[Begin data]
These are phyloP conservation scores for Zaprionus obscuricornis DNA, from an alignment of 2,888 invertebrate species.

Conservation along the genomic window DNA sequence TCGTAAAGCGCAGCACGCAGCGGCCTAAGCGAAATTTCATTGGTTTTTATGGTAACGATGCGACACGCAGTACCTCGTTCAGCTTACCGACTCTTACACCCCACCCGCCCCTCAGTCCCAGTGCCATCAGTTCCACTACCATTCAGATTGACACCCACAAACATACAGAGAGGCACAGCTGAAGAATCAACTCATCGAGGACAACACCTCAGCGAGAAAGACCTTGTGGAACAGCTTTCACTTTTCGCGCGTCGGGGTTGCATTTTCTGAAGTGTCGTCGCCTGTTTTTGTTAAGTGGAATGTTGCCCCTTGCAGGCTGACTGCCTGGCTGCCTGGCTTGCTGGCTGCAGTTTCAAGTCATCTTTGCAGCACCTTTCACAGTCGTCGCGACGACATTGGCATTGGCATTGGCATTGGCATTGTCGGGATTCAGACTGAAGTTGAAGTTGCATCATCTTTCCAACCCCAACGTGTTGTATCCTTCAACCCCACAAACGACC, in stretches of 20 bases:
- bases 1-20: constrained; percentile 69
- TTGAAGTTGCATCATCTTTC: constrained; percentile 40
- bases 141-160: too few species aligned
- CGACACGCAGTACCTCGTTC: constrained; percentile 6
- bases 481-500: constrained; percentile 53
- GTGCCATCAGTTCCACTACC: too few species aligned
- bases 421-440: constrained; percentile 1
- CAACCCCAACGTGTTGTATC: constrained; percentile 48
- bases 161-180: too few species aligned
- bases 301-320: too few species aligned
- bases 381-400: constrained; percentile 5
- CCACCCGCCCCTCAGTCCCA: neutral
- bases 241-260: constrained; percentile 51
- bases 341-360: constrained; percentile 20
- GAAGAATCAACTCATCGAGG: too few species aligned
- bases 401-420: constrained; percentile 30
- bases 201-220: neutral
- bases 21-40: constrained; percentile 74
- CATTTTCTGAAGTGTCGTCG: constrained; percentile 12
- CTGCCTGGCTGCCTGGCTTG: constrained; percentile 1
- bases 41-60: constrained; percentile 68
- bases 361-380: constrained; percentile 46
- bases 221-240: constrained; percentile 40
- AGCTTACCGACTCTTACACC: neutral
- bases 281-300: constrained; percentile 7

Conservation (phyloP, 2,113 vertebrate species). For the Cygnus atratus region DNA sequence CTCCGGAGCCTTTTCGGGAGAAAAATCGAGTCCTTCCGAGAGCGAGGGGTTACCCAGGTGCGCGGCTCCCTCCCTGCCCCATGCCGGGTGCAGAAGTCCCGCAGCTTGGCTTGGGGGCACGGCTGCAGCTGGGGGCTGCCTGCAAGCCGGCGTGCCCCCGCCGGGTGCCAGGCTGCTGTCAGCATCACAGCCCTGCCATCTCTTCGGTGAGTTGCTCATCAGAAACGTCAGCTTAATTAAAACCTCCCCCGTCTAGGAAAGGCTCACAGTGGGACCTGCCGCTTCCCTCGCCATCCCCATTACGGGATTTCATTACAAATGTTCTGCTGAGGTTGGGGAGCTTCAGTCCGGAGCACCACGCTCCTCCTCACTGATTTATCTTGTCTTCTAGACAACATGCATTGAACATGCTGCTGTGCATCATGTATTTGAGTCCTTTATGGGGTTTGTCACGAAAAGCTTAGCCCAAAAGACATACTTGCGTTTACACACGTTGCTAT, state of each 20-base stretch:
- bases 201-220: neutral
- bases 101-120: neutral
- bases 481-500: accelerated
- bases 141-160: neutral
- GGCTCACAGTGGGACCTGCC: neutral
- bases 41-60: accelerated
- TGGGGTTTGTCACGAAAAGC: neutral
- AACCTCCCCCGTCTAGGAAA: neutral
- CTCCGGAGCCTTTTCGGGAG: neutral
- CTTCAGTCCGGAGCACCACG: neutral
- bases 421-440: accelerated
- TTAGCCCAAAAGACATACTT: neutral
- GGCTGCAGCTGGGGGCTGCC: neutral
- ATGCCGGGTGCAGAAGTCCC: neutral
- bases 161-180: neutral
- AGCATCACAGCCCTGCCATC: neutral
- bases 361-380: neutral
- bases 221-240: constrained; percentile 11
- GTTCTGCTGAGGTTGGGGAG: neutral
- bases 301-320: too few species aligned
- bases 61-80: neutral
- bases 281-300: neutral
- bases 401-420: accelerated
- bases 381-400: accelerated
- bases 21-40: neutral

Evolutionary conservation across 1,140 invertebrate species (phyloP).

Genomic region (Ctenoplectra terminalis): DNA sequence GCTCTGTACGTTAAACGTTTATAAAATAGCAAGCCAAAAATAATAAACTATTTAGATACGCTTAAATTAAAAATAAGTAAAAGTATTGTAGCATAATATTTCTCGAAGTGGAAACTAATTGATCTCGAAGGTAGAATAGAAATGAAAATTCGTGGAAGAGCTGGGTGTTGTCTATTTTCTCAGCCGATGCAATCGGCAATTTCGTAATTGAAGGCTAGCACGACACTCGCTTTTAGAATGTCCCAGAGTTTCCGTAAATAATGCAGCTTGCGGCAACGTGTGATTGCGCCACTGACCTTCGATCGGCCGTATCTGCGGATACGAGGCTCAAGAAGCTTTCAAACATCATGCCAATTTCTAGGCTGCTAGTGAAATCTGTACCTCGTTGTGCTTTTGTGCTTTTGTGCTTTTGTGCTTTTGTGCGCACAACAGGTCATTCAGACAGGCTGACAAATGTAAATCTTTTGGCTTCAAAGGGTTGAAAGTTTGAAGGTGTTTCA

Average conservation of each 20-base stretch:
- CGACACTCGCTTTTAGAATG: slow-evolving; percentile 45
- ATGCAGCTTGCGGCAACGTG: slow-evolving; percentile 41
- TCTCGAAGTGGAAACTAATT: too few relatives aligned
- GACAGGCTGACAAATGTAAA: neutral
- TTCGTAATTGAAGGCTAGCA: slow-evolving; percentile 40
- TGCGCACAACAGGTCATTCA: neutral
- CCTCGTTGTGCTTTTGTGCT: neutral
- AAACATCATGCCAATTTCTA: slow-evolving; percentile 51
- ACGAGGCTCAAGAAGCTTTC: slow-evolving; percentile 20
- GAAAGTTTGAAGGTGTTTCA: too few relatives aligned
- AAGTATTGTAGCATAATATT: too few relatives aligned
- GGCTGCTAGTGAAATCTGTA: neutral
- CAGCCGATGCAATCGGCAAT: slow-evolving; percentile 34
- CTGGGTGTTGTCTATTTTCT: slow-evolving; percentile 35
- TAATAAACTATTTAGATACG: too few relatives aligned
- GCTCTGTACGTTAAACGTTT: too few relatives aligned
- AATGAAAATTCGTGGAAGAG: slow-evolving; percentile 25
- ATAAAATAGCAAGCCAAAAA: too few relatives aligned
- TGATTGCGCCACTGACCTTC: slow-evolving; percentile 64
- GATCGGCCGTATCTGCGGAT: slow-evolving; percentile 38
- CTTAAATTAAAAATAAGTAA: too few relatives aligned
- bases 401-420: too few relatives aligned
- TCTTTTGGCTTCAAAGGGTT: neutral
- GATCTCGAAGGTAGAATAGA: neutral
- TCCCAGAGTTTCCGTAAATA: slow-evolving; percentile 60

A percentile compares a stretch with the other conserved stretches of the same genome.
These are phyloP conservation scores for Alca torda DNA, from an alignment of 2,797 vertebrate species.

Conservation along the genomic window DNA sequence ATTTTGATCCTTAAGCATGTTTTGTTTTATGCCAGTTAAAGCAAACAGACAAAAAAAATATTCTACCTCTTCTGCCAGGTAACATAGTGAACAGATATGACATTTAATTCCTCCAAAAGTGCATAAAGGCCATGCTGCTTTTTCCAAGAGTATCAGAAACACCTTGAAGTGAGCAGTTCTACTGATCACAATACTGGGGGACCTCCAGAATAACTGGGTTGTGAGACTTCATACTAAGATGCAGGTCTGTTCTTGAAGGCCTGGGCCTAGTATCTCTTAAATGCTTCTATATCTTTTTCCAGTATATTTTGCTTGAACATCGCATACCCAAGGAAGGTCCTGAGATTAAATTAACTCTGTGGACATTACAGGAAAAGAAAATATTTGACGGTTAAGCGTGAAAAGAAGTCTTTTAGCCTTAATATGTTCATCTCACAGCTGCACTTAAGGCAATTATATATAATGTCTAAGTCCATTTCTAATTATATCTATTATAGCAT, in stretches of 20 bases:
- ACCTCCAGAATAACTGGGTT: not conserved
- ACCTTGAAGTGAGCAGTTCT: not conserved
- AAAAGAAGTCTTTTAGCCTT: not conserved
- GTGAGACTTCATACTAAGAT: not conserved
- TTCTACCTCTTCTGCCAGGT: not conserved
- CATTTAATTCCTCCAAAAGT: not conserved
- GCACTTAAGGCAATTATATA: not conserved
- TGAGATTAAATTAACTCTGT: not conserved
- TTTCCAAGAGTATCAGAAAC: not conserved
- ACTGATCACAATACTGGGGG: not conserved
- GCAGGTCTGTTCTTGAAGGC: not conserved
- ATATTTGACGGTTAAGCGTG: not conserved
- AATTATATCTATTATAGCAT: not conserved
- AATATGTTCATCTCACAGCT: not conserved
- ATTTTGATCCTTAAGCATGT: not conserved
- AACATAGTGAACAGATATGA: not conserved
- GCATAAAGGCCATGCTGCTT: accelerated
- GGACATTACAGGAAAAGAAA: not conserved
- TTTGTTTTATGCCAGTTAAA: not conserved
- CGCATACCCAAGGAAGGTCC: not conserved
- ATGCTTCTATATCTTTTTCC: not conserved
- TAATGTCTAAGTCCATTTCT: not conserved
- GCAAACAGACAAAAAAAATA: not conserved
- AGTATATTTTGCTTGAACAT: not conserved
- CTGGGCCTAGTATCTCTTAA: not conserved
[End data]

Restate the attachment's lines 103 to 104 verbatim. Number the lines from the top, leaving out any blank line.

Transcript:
- TTTGTTTTATGCCAGTTAAA: not conserved
- CGCATACCCAAGGAAGGTCC: not conserved